One after another, for over two hours, people demanded a police commission where all members would be appointed by the people. Instead, Measure LL would let three out of seven commissioners be appointed by the mayor. Activist Vanessa Riles said she didn’t trust Mayor Libby Schaaf. 

“When the sex scandal - let’s just call it rape - broke, the mayor said, ‘What am I doing, running a frat house?’ As if...that were how she’d run a frat house,” Riles said. “And that is not the person you want to appoint three members of the commission.” 

Groundbreaking legislation mixed with compromise   

Councilmember Dan Kalb co-wrote Measure LL, and said it is groundbreaking. The mayor gets her say, but more than half of the commission will be chosen by a panel of community members. 

“This is and will be the only police commission in the country that has less of a majority coming from your chief elected office, that’s a big deal,” Kalb said. “I realize people are hissing because they want everything, and I get that, I understand that.” 

In an earlier proposal, Kalb tried to get rid of the police union’s right to appeal officer discipline with an arbitrator. 

But Oaklands’ biggest city employee unions joined the police union and opposed limiting the power of officers to appeal decisions about discipline. 

“There was no acceptance by some people,” Kalb said. So, in order to get Measure LL passed, Kalb compromised. 

“But the core stuff, the powers, the authority, is still there,” he says.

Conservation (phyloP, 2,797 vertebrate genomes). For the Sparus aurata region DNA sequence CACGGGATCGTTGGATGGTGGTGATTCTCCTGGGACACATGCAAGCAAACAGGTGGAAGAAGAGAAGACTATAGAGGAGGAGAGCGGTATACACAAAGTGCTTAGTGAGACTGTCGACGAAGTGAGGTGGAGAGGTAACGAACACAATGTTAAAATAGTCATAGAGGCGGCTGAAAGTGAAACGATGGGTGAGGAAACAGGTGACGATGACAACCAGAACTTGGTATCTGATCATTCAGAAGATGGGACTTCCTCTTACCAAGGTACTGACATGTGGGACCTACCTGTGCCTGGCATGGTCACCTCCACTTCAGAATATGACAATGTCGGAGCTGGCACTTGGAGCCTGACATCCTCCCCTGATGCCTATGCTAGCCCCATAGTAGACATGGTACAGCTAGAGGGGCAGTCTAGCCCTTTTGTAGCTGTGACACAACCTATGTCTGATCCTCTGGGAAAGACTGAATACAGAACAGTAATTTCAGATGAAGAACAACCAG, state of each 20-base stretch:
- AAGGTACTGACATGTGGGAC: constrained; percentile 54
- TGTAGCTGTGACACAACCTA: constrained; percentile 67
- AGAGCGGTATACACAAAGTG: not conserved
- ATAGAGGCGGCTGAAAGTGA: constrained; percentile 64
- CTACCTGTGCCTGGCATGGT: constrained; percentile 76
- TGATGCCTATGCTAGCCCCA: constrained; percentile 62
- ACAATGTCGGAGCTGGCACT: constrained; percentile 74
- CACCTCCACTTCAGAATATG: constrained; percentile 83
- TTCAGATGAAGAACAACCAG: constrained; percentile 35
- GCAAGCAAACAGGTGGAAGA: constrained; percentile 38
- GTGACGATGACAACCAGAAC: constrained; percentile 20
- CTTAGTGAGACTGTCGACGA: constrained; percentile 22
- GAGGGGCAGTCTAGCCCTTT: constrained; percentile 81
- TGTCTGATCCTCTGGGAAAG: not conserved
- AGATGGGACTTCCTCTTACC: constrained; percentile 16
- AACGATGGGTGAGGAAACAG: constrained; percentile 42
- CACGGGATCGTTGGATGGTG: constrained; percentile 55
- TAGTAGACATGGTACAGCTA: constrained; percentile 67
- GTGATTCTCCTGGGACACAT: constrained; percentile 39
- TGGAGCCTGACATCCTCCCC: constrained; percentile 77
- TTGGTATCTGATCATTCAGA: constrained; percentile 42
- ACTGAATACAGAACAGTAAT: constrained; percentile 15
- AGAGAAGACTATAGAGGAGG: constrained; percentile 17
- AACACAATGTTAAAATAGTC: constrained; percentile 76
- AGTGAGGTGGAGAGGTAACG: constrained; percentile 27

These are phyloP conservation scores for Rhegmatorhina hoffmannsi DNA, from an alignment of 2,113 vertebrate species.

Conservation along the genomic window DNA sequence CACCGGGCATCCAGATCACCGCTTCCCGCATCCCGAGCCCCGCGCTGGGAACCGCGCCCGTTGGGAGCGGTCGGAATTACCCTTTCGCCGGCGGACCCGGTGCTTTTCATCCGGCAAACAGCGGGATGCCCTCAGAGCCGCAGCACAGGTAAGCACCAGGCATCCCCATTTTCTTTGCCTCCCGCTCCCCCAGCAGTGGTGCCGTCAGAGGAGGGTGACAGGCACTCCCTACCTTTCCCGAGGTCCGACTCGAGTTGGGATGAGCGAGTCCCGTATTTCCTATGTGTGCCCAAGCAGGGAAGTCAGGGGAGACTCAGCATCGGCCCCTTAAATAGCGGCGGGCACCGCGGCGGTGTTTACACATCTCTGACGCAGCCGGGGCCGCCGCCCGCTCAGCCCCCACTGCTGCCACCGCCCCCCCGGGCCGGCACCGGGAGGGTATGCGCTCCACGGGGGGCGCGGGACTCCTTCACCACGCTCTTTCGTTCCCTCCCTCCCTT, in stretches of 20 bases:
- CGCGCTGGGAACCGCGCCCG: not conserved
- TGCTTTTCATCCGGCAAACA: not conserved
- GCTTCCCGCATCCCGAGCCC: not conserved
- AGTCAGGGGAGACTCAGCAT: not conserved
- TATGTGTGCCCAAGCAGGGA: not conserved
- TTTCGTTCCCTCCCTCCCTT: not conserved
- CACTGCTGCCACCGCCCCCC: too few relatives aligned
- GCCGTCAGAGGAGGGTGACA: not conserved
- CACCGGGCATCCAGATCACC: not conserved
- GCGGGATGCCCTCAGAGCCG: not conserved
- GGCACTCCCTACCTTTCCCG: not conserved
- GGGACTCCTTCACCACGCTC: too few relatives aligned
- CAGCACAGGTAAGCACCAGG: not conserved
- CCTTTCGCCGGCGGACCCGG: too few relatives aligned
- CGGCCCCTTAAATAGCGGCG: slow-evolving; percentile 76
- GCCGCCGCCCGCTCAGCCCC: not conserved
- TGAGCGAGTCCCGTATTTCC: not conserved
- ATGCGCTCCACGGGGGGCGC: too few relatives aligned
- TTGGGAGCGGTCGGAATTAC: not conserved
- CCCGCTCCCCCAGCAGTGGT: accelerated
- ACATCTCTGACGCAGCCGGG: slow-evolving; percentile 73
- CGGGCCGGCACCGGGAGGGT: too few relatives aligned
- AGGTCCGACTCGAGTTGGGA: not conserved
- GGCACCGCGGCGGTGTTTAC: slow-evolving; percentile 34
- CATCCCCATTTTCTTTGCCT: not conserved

Some activists demand stronger oversight

The police union and other unions withdrew their opposition. Now the only opponents to Measure LL are skeptical activists, like Cat Brooks. 

“Proponents say, ‘This is the most radical police commission in the country,’” Brooks says. “That might be true, but all the rest of them suck.” 

Brooks doesn’t think San Francisco’s police commission has made an impact.  In San Francisco, police commissioners can already hire and fire police chiefs. 

“It’s buffoonery, and it’s modelled after that,” Brooks says. “The way they responded to the community demanding Greg Suhr be fired was just absolute non-responsiveness to community demands.” 

A first step 

Longtime activist Rashidah Grinage says Measure LL isn’t perfect. If it were up to her, all commissioners would be appointed by community members and the union wouldn’t be able to appeal discipline.  But Grinage still says Measure LL is a big first step. More reforms can be made after it passes. 

“It will require vigilance. It will require observing how they function, what's working, what isn't working, what needs to be changed,” Grinage says. “What can be changed through ordinance without going back to the voters, what might we need to go back to the voters to fix.” 

Grinage says a police commission run by civilians is better than no commission at all.

“So what we're saying is, ‘Give it a chance to make a difference.’ We're not guaranteeing you that it's going to solve every problem that we have, and certainly not in the first year or two,” Grinage says.  “But it's worth trying and one thing is for sure,  it can’t get any worse.” 

If Measure LL passes, the city will have a new police commission set up by the end of next year. If it doesn’t, the Citizen Police Review Board stays in place.